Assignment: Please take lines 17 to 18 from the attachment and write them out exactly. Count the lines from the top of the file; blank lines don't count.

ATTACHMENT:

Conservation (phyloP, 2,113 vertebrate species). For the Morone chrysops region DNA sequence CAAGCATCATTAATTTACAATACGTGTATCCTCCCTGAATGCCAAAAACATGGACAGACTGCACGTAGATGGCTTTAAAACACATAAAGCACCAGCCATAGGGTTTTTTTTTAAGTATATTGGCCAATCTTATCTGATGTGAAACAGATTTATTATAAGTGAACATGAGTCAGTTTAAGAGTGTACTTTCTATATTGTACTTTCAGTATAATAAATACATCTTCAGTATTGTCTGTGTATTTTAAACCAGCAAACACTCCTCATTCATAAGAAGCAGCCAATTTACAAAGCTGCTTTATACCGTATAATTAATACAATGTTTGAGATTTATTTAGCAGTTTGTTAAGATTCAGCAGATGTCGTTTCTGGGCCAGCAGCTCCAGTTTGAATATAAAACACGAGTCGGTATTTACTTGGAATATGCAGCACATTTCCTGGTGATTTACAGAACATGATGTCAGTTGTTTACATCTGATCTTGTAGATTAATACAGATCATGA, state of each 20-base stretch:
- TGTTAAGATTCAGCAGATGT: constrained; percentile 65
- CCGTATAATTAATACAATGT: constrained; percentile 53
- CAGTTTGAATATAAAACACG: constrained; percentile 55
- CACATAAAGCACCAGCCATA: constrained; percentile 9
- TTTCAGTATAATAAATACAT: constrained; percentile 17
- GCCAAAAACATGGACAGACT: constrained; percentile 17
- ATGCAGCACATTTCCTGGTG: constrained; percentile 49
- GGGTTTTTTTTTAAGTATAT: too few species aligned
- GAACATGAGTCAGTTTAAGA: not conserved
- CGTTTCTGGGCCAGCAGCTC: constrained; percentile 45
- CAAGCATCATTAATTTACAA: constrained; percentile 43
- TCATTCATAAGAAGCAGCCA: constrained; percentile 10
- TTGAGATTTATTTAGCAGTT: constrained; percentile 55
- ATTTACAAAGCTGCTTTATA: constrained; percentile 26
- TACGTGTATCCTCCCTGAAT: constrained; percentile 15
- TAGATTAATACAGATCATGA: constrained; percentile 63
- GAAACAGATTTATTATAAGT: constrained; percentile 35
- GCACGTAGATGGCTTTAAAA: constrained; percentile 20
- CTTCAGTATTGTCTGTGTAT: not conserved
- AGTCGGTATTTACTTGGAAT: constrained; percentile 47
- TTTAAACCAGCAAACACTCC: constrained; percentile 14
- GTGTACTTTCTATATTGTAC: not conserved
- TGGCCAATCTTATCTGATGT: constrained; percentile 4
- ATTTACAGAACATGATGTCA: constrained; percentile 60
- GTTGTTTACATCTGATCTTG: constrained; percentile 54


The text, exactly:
- TAGATTAATACAGATCATGA: constrained; percentile 63
- GAAACAGATTTATTATAAGT: constrained; percentile 35